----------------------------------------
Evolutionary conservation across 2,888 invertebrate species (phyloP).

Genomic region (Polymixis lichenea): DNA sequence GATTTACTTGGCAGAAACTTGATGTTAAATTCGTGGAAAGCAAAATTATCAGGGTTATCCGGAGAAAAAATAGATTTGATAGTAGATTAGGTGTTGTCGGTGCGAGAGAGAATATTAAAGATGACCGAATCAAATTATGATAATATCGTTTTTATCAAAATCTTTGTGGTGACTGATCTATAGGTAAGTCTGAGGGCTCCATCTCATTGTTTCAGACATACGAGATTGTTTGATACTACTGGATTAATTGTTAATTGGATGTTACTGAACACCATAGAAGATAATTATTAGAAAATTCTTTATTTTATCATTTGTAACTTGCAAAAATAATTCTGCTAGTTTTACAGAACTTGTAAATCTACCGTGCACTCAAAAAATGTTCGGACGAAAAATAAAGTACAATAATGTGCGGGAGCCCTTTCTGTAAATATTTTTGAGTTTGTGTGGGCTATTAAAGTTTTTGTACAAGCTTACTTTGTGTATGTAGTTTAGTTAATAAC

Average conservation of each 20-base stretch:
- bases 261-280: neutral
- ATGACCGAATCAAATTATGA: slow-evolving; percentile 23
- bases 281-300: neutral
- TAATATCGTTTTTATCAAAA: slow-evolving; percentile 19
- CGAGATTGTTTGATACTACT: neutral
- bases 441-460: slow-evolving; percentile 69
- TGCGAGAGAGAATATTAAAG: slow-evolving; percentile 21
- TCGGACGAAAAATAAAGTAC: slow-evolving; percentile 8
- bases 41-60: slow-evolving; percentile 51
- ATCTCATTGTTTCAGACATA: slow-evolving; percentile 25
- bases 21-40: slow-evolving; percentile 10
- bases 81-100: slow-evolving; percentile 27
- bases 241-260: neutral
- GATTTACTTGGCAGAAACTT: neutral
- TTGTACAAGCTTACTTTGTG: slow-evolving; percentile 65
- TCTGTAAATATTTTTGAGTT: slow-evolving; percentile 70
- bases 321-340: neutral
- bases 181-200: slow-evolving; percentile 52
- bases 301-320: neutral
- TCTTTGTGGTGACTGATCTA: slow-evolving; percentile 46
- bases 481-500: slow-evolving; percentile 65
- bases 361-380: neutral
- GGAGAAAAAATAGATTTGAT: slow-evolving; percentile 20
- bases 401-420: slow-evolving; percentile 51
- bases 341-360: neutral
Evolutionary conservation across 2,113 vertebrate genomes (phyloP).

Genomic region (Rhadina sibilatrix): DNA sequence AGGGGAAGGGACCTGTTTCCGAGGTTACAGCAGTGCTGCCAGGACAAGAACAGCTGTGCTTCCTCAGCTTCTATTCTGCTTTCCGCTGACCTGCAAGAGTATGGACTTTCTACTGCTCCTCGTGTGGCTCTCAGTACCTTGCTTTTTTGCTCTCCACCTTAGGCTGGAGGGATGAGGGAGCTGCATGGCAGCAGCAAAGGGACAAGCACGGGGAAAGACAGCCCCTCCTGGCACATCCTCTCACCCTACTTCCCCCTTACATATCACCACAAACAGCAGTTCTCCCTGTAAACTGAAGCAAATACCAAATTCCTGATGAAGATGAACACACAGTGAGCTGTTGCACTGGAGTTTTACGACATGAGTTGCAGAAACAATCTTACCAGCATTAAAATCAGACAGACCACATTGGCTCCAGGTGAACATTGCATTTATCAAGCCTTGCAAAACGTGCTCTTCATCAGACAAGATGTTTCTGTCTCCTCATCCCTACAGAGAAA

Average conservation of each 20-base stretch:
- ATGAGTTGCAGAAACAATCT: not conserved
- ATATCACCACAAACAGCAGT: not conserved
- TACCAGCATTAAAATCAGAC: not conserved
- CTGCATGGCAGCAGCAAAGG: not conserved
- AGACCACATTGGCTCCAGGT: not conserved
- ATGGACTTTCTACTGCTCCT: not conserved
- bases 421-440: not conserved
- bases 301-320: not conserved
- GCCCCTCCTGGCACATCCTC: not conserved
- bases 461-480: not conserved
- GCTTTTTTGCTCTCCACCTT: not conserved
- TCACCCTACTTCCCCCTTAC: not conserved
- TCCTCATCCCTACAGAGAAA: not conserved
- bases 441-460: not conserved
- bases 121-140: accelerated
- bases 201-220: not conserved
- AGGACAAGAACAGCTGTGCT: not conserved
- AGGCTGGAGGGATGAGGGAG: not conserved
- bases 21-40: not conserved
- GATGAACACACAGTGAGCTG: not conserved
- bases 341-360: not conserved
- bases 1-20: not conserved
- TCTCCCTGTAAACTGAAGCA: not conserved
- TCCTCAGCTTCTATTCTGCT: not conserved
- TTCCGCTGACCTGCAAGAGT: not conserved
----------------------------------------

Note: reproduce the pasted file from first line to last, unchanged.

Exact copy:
Evolutionary conservation across 2,888 invertebrate species (phyloP).

Genomic region (Polymixis lichenea): DNA sequence GATTTACTTGGCAGAAACTTGATGTTAAATTCGTGGAAAGCAAAATTATCAGGGTTATCCGGAGAAAAAATAGATTTGATAGTAGATTAGGTGTTGTCGGTGCGAGAGAGAATATTAAAGATGACCGAATCAAATTATGATAATATCGTTTTTATCAAAATCTTTGTGGTGACTGATCTATAGGTAAGTCTGAGGGCTCCATCTCATTGTTTCAGACATACGAGATTGTTTGATACTACTGGATTAATTGTTAATTGGATGTTACTGAACACCATAGAAGATAATTATTAGAAAATTCTTTATTTTATCATTTGTAACTTGCAAAAATAATTCTGCTAGTTTTACAGAACTTGTAAATCTACCGTGCACTCAAAAAATGTTCGGACGAAAAATAAAGTACAATAATGTGCGGGAGCCCTTTCTGTAAATATTTTTGAGTTTGTGTGGGCTATTAAAGTTTTTGTACAAGCTTACTTTGTGTATGTAGTTTAGTTAATAAC

Average conservation of each 20-base stretch:
- bases 261-280: neutral
- ATGACCGAATCAAATTATGA: slow-evolving; percentile 23
- bases 281-300: neutral
- TAATATCGTTTTTATCAAAA: slow-evolving; percentile 19
- CGAGATTGTTTGATACTACT: neutral
- bases 441-460: slow-evolving; percentile 69
- TGCGAGAGAGAATATTAAAG: slow-evolving; percentile 21
- TCGGACGAAAAATAAAGTAC: slow-evolving; percentile 8
- bases 41-60: slow-evolving; percentile 51
- ATCTCATTGTTTCAGACATA: slow-evolving; percentile 25
- bases 21-40: slow-evolving; percentile 10
- bases 81-100: slow-evolving; percentile 27
- bases 241-260: neutral
- GATTTACTTGGCAGAAACTT: neutral
- TTGTACAAGCTTACTTTGTG: slow-evolving; percentile 65
- TCTGTAAATATTTTTGAGTT: slow-evolving; percentile 70
- bases 321-340: neutral
- bases 181-200: slow-evolving; percentile 52
- bases 301-320: neutral
- TCTTTGTGGTGACTGATCTA: slow-evolving; percentile 46
- bases 481-500: slow-evolving; percentile 65
- bases 361-380: neutral
- GGAGAAAAAATAGATTTGAT: slow-evolving; percentile 20
- bases 401-420: slow-evolving; percentile 51
- bases 341-360: neutral
Evolutionary conservation across 2,113 vertebrate genomes (phyloP).

Genomic region (Rhadina sibilatrix): DNA sequence AGGGGAAGGGACCTGTTTCCGAGGTTACAGCAGTGCTGCCAGGACAAGAACAGCTGTGCTTCCTCAGCTTCTATTCTGCTTTCCGCTGACCTGCAAGAGTATGGACTTTCTACTGCTCCTCGTGTGGCTCTCAGTACCTTGCTTTTTTGCTCTCCACCTTAGGCTGGAGGGATGAGGGAGCTGCATGGCAGCAGCAAAGGGACAAGCACGGGGAAAGACAGCCCCTCCTGGCACATCCTCTCACCCTACTTCCCCCTTACATATCACCACAAACAGCAGTTCTCCCTGTAAACTGAAGCAAATACCAAATTCCTGATGAAGATGAACACACAGTGAGCTGTTGCACTGGAGTTTTACGACATGAGTTGCAGAAACAATCTTACCAGCATTAAAATCAGACAGACCACATTGGCTCCAGGTGAACATTGCATTTATCAAGCCTTGCAAAACGTGCTCTTCATCAGACAAGATGTTTCTGTCTCCTCATCCCTACAGAGAAA

Average conservation of each 20-base stretch:
- ATGAGTTGCAGAAACAATCT: not conserved
- ATATCACCACAAACAGCAGT: not conserved
- TACCAGCATTAAAATCAGAC: not conserved
- CTGCATGGCAGCAGCAAAGG: not conserved
- AGACCACATTGGCTCCAGGT: not conserved
- ATGGACTTTCTACTGCTCCT: not conserved
- bases 421-440: not conserved
- bases 301-320: not conserved
- GCCCCTCCTGGCACATCCTC: not conserved
- bases 461-480: not conserved
- GCTTTTTTGCTCTCCACCTT: not conserved
- TCACCCTACTTCCCCCTTAC: not conserved
- TCCTCATCCCTACAGAGAAA: not conserved
- bases 441-460: not conserved
- bases 121-140: accelerated
- bases 201-220: not conserved
- AGGACAAGAACAGCTGTGCT: not conserved
- AGGCTGGAGGGATGAGGGAG: not conserved
- bases 21-40: not conserved
- GATGAACACACAGTGAGCTG: not conserved
- bases 341-360: not conserved
- bases 1-20: not conserved
- TCTCCCTGTAAACTGAAGCA: not conserved
- TCCTCAGCTTCTATTCTGCT: not conserved
- TTCCGCTGACCTGCAAGAGT: not conserved